I understand the basic difference between an interactive shell and a non-interactive shell. But what exactly differentiates a login shell from a non-login shell?
Can you give examples for uses of a non-login interactive shell?
A login shell is the first process that executes under your user ID when you log in for an interactive session. The login process tells the shell to behave as a login shell with a convention: passing argument 0, which is normally the name of the shell executable, with a
When you log in on a text console, or through SSH, or with
It's rare to run a non-interactive login shell, but some X settings do that when you log in with a display manager, so as to arrange to read the profile files. Other settings (this depends on the distribution and on the display manager) read
When you start a shell in a terminal in an existing session (screen, X terminal, Emacs terminal buffer, a shell inside another, …), you get an interactive, non-login shell. That shell might read a shell configuration file (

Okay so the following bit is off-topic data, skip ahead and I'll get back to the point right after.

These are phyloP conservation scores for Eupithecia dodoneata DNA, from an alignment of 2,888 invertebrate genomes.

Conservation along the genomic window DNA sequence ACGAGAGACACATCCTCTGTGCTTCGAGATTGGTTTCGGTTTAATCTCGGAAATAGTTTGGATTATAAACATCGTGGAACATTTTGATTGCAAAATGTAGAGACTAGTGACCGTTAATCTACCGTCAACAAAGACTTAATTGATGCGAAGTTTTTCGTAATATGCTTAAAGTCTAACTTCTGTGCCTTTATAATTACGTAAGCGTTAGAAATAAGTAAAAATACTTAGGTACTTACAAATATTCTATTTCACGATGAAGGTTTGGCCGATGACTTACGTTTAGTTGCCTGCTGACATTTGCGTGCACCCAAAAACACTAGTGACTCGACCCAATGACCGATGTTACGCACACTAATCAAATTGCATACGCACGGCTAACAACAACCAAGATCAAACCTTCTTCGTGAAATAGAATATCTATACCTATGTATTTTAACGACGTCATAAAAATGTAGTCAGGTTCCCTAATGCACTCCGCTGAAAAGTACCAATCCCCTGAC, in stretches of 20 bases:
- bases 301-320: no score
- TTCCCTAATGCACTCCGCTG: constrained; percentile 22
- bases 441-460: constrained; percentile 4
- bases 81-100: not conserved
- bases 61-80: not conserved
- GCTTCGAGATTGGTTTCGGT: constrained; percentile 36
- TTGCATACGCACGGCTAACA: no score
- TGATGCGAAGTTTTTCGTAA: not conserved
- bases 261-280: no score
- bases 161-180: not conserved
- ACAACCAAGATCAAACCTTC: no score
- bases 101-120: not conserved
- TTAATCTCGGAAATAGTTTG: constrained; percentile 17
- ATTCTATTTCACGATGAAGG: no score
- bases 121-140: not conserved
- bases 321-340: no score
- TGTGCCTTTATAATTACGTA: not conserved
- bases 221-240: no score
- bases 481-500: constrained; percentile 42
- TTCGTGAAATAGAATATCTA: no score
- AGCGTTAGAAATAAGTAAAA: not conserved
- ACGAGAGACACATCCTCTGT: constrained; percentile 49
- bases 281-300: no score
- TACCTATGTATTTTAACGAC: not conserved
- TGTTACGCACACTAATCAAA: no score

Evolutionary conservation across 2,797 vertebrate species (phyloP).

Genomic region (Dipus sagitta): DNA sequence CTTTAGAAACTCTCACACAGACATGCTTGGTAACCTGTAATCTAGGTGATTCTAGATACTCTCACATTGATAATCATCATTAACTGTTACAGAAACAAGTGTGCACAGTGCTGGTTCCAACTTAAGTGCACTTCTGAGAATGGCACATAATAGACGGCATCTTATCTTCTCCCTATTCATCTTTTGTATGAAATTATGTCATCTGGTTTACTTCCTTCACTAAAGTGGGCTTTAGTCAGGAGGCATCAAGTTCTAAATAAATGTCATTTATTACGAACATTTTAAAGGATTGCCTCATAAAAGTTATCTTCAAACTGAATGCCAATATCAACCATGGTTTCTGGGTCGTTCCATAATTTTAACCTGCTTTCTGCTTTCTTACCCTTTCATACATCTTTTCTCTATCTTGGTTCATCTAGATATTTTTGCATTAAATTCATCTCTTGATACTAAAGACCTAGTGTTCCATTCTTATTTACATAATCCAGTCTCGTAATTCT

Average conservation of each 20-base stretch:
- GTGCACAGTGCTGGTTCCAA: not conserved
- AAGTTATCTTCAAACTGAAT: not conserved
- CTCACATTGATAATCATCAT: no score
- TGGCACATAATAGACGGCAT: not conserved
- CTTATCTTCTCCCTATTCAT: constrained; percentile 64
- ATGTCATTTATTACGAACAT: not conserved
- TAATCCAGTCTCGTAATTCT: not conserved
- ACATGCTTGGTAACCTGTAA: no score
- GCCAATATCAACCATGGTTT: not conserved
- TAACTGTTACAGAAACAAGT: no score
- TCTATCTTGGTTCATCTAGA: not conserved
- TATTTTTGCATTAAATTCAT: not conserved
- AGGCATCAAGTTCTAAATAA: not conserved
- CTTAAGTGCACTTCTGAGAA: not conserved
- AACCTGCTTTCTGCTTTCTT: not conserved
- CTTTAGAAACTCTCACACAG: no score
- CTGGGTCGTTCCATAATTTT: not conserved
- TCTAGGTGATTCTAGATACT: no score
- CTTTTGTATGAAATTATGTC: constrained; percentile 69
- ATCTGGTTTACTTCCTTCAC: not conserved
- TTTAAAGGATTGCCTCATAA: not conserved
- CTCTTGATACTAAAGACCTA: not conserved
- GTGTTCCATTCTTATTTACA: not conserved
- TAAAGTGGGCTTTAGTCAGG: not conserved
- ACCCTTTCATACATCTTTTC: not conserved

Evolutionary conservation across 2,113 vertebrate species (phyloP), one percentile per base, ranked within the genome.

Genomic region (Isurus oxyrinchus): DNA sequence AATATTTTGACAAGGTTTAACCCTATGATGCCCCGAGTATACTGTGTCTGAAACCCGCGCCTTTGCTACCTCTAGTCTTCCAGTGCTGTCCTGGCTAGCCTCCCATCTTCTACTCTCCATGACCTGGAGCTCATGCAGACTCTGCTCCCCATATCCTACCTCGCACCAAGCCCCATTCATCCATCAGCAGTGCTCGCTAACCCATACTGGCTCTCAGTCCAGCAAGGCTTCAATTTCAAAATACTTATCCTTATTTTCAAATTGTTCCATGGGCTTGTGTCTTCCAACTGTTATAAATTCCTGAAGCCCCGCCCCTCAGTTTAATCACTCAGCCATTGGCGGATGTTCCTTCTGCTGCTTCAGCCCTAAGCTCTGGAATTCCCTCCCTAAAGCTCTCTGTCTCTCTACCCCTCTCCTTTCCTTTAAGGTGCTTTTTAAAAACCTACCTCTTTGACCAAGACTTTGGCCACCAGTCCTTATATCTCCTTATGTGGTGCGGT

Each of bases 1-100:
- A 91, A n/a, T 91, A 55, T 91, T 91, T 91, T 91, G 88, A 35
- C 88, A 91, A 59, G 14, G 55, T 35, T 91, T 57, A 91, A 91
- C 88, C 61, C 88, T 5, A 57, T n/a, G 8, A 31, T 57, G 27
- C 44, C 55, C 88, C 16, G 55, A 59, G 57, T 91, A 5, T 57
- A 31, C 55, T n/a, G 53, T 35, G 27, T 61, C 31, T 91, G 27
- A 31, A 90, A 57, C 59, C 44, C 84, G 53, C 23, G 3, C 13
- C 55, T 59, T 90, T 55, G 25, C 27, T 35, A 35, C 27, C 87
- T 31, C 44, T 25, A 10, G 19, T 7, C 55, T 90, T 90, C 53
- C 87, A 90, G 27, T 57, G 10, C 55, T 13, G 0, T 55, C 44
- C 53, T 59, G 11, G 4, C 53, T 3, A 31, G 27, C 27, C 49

When a shell runs a script or a command passed on its command line, it's a non-interactive, non-login shell. Such shells run all the time: it's very common that when a program calls another program, it really runs a tiny script in a shell to invoke that other program. Some shells read a startup file in this case (ksh and bash run the file indicated by the
† I'm simplifying a little, see the manual for the gory details.
In a login shell,
And then in some situations it behaves differently depending on its "login shell" status. E.g. a shell, that is not a login shell, would not execute a "logout" command.
A shell started in a new terminal in a GUI would be an interactive non-login shell. It would source your .bashrc, but not your .profile, for example.
To tell if you are in a login shell:
Information can be found in
"A login shell is one whose first character of argument zero is a -, or one started with the --login option."
You can test this yourself. Anytime you SSH, you are using a login shell. For Example:
The importance of using a login shell is the any settings in
"When bash is invoked as an interactive login shell, or as a non-interactive shell with the --login option, it first reads and
executes commands from the file /etc/profile, if that file exists. After reading that file, it looks for
Now if any user is associated with any "shell" in
Now if any user is logged in and he wanted to switch to any other shell for whatever be the reason that shell is non-login shell.
NOTE : Be careful when you are using